The Heart of Honduras | My Family Travels
What I saw in Honduras and a Few of the People I Got to Know

            Seeing new parts of the world have opened my eyes to the different people that drift through the world virtually unnoticed by the world around them. Visiting Disneyworld I saw the obvious family group that is trying to navigate the immensity of the park. Spending a week on the East Coast I saw everything from beach bums to spring breakers working on their tan. Going through Las Vegas I saw, well, I saw some very strange and different people there, some of whom I would not like to bring back to mind. I’ve traveled through many parts of The United States and have seen some very obvious characters that are native to those specific areas, but one escapade I was not ready for was my mission trip to Honduras.

            I ventured out of the Honduras airport surrounded by a flock of starch white American Christians, which made me feel safer, yet also exposed, like a white swan in a flock of geese. Everybody in our little church group speculated with their mouths agape at the foreign, third world setting around us. We were drawn to the cultural difference many of us had never seen before. There were chaotic streets, crammed and drooping houses, and people scavenging throughout the streets.

We were dropped in the center of the capital, and it could not have been more overwhelming. I had always heard stories of kidnappings and murders in countries like Honduras, so I made a mental check of the many Hondurans around my flock of Americans. I saw men with guns walking through the streets, policemen eyeing the purse draped over my shoulder, and children milling around the airport asking, “Money, please,” with their broken English. I immediately and unintentionally labeled the Hondurans as a brutal race where mercy for Americans was slim. I judged them based on what I had seen from an American standpoint as harshly motivated by poverty. That was my first mistake.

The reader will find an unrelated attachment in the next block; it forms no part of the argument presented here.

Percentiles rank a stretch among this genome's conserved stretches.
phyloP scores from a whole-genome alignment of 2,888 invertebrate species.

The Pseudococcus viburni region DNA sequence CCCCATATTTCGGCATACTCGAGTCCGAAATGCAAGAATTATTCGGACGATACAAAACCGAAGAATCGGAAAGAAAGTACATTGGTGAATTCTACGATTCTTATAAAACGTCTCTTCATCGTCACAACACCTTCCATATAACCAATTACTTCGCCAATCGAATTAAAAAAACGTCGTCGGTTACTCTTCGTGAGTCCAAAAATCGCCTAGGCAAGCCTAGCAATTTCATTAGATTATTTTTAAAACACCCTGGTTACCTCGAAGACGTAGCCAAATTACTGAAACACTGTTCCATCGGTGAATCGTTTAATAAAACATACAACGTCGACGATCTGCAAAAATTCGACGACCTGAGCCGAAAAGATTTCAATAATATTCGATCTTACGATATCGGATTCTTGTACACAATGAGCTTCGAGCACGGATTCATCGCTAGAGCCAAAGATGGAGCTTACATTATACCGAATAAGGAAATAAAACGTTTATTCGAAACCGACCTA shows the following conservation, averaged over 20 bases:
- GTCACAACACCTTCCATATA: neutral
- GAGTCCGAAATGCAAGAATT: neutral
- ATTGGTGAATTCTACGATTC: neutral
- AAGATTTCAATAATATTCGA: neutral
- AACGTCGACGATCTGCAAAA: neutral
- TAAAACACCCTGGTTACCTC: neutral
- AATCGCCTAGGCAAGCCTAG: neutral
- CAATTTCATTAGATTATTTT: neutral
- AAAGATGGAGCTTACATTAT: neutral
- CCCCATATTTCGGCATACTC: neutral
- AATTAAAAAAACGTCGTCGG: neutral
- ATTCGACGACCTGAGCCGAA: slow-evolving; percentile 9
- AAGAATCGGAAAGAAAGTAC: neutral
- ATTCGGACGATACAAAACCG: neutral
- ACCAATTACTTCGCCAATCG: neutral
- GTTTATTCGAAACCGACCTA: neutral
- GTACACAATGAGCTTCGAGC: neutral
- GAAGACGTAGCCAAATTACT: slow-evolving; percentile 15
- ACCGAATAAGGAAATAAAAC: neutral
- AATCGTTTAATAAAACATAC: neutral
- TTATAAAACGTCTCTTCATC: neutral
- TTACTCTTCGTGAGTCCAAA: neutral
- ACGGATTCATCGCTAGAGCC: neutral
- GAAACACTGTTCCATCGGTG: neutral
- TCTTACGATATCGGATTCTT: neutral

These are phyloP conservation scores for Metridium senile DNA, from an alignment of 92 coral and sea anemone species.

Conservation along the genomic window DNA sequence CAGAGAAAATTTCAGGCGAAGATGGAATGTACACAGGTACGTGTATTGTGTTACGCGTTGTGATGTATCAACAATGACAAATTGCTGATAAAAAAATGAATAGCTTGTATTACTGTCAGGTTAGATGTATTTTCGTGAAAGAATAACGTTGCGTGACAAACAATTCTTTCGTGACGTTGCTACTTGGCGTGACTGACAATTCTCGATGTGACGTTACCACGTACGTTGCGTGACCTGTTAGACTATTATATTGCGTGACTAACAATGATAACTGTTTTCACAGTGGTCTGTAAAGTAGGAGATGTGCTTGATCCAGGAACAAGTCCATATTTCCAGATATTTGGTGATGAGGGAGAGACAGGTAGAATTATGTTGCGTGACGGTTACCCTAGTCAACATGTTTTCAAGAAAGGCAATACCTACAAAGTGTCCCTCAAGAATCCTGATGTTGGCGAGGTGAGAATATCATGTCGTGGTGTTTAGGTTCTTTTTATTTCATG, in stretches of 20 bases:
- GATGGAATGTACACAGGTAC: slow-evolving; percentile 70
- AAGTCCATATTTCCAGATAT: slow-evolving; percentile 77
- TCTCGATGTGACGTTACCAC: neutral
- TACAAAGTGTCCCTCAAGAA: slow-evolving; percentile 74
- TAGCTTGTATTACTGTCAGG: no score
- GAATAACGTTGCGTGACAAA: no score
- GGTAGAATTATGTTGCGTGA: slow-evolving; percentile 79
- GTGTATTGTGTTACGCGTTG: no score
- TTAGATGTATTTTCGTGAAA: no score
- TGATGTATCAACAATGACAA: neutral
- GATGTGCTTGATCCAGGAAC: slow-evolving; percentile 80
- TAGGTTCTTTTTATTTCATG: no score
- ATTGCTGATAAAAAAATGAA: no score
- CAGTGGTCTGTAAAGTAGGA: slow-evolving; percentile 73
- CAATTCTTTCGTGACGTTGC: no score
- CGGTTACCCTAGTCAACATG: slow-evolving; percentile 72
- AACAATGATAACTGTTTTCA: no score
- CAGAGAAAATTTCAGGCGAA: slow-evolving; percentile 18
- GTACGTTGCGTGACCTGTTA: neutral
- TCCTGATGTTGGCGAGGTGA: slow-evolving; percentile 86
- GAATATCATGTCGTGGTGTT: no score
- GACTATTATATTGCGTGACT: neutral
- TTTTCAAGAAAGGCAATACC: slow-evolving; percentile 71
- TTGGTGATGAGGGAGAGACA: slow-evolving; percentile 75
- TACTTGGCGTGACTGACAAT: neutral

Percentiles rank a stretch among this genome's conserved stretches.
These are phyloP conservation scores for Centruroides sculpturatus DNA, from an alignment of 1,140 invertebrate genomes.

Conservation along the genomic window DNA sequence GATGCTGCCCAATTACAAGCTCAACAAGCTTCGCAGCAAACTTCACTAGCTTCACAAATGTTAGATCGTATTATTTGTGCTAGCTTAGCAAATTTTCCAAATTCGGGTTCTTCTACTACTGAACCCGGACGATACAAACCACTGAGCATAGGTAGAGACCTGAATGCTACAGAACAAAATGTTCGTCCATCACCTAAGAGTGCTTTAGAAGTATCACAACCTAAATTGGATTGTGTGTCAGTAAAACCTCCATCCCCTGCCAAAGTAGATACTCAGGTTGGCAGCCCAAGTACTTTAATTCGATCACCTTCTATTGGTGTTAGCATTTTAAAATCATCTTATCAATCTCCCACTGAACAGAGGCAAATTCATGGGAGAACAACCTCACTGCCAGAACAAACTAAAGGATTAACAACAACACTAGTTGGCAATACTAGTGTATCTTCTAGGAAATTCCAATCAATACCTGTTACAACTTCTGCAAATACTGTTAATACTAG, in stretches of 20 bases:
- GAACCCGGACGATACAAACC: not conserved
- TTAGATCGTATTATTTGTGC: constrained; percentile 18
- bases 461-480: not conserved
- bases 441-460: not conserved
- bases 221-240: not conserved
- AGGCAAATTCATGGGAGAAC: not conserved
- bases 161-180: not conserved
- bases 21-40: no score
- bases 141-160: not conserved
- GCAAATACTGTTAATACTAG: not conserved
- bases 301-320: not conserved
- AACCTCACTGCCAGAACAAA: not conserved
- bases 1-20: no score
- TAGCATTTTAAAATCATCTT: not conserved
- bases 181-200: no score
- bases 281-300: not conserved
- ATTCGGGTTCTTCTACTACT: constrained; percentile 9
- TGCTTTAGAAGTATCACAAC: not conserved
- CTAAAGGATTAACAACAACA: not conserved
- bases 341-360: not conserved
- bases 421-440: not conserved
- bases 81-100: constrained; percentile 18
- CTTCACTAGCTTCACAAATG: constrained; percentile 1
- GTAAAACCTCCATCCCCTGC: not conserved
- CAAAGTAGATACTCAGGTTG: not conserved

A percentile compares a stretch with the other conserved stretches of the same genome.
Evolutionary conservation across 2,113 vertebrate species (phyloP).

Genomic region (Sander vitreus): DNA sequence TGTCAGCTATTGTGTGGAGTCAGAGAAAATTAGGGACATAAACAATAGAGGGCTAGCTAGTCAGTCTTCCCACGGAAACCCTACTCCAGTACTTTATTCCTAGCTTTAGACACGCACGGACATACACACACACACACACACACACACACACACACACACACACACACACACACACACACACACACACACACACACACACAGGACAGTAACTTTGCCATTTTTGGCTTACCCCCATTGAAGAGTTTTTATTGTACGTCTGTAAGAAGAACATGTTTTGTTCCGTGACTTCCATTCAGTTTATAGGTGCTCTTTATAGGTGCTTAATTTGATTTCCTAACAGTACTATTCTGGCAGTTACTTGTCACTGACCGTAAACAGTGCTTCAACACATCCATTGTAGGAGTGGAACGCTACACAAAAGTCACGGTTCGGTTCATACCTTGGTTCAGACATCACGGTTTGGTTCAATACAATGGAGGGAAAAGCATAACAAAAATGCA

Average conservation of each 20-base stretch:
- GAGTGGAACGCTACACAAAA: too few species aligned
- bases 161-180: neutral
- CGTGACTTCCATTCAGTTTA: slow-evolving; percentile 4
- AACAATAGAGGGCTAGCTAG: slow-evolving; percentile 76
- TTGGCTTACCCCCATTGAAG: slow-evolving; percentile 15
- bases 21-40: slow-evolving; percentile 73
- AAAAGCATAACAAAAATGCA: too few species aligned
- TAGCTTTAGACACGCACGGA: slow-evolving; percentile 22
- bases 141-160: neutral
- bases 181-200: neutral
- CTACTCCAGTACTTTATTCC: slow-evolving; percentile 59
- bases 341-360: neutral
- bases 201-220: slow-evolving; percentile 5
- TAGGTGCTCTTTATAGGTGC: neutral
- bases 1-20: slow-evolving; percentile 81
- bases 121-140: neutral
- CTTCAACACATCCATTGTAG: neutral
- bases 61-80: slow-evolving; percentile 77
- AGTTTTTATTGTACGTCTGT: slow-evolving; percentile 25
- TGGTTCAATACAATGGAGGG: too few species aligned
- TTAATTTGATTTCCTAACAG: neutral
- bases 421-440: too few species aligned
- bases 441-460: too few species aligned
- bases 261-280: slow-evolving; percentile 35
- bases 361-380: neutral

As we entered the gated Orphanage we planned on spending a week at, I saw an unexpected side of Honduras. The orphanage was a breathtaking oasis compared to the city around it. Six hundred children called this place home, and six hundred children left a life of poverty and crime to be brought up in this oasis. It was here that I learned to open my eyes and see behind the life and culture that people are built upon. Listening to their stories touched parts of my heart that have been cold for far too long. My good friend, Dulce, stays at the orphanage to watch over her seven brothers and sisters because their mother was not able care for them. I met thirteen year old girls who sought the help of the orphanage in the midst of their fear and pregnancy. There are children at that orphanage who I gave my heart to; children who don’t have a clue of where they came from or who once loved them.

Stepping into this part of the world has opened my eyes to what lies beyond the crime and poverty. Underneath it all lays children and people who were cast away and abandoned, and who are still holding onto shreds of hope. I have seen Hondurans who have come from the depths of poverty and shown the world how amazing they can be. Through this trip, I saw broken lives that were made whole and given a new purpose. I learned to listen to the silent cries of hope, rather than see the dirt that stains their nation and their past. Now I know to look within.  

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